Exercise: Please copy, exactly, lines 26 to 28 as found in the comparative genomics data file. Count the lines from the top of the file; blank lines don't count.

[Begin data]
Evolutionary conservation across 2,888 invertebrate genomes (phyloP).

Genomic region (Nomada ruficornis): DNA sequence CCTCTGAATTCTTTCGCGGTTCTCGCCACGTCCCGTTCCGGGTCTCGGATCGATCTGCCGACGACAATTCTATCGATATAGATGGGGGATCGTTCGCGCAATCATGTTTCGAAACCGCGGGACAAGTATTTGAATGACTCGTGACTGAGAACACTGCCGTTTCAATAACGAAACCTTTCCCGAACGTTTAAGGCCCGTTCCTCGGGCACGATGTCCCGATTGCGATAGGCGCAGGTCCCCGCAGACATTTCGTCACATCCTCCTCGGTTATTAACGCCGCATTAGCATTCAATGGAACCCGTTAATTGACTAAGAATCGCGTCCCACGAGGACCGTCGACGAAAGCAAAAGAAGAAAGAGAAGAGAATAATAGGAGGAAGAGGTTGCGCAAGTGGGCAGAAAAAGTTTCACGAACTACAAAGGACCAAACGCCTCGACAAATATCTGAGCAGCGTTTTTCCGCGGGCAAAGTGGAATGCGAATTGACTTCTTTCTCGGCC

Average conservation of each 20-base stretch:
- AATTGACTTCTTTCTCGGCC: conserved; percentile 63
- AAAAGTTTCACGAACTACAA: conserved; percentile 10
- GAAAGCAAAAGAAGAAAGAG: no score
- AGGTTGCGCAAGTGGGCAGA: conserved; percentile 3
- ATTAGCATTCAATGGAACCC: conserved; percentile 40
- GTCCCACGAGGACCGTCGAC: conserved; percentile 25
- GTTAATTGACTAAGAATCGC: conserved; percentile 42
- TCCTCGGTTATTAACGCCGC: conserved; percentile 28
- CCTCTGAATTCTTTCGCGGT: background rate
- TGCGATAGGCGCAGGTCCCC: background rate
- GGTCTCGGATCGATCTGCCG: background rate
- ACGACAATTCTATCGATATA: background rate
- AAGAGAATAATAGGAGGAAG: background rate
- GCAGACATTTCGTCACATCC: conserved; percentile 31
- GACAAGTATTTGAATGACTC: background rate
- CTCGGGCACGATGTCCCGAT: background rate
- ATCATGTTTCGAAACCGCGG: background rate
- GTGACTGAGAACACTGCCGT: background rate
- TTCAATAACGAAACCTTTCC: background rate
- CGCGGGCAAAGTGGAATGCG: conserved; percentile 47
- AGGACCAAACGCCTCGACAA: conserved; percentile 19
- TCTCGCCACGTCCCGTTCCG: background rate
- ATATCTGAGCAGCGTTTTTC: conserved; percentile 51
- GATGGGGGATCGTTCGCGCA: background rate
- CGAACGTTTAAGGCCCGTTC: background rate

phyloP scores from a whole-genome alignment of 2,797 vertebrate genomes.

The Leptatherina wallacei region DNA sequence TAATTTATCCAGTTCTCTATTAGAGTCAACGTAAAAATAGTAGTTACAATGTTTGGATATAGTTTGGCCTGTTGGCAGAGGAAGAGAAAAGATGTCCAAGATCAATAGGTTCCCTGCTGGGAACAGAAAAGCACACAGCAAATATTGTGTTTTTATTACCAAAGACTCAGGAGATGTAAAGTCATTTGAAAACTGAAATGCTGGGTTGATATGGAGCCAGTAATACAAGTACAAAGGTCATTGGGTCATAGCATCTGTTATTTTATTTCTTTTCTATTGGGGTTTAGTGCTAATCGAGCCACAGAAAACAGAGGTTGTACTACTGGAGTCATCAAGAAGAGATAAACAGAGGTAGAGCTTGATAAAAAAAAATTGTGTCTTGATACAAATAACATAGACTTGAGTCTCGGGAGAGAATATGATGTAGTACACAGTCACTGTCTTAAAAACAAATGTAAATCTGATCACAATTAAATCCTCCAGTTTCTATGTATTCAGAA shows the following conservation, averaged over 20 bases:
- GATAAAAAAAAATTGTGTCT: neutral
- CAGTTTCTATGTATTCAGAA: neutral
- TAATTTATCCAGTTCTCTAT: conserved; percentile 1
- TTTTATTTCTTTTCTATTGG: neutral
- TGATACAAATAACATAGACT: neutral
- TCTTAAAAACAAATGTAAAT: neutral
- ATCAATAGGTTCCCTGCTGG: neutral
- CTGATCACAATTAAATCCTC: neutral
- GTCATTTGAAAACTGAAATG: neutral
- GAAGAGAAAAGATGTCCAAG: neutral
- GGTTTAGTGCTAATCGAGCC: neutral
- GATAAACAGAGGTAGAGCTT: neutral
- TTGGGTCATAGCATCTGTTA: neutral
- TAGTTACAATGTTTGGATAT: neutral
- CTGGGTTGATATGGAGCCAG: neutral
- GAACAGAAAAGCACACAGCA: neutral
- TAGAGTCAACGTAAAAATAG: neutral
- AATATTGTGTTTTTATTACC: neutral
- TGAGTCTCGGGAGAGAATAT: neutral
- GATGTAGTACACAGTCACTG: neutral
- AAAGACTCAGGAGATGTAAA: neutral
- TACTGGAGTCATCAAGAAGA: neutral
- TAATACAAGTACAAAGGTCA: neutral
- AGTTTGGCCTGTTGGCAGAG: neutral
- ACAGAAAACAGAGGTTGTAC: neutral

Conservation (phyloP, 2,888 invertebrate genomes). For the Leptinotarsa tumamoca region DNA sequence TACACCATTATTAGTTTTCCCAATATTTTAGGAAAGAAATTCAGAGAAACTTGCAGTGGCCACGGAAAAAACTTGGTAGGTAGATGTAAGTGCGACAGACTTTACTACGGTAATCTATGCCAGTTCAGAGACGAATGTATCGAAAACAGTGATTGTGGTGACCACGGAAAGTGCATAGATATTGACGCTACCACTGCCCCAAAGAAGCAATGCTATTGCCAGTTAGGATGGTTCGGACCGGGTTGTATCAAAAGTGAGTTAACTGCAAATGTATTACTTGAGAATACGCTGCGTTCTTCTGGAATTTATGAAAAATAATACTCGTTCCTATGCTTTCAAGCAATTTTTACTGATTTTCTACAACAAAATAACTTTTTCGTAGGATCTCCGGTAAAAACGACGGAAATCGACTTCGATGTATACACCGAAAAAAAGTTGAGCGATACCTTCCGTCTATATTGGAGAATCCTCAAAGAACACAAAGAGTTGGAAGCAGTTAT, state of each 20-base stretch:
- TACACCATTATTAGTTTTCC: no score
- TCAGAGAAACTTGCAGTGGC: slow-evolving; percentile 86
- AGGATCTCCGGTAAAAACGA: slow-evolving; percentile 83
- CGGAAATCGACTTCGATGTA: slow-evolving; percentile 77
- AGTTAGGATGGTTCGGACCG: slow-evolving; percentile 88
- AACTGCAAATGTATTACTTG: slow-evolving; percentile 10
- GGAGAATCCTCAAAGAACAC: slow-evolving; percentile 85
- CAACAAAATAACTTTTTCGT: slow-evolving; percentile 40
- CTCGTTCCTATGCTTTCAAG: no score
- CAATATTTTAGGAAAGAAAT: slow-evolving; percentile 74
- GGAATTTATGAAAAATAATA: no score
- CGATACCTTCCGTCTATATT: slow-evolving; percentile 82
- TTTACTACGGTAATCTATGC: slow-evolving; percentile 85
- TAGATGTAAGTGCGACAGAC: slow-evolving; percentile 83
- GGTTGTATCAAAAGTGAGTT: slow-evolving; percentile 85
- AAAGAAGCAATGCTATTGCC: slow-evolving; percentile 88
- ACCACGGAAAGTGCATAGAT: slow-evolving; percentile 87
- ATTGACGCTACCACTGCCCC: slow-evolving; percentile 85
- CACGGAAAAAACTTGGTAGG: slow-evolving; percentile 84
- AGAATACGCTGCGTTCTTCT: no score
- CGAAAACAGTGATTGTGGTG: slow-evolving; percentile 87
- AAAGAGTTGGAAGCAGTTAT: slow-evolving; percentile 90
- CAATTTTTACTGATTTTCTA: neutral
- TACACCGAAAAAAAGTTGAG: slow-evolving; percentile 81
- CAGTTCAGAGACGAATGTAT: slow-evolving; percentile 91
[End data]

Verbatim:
- ATATCTGAGCAGCGTTTTTC: conserved; percentile 51
- GATGGGGGATCGTTCGCGCA: background rate
- CGAACGTTTAAGGCCCGTTC: background rate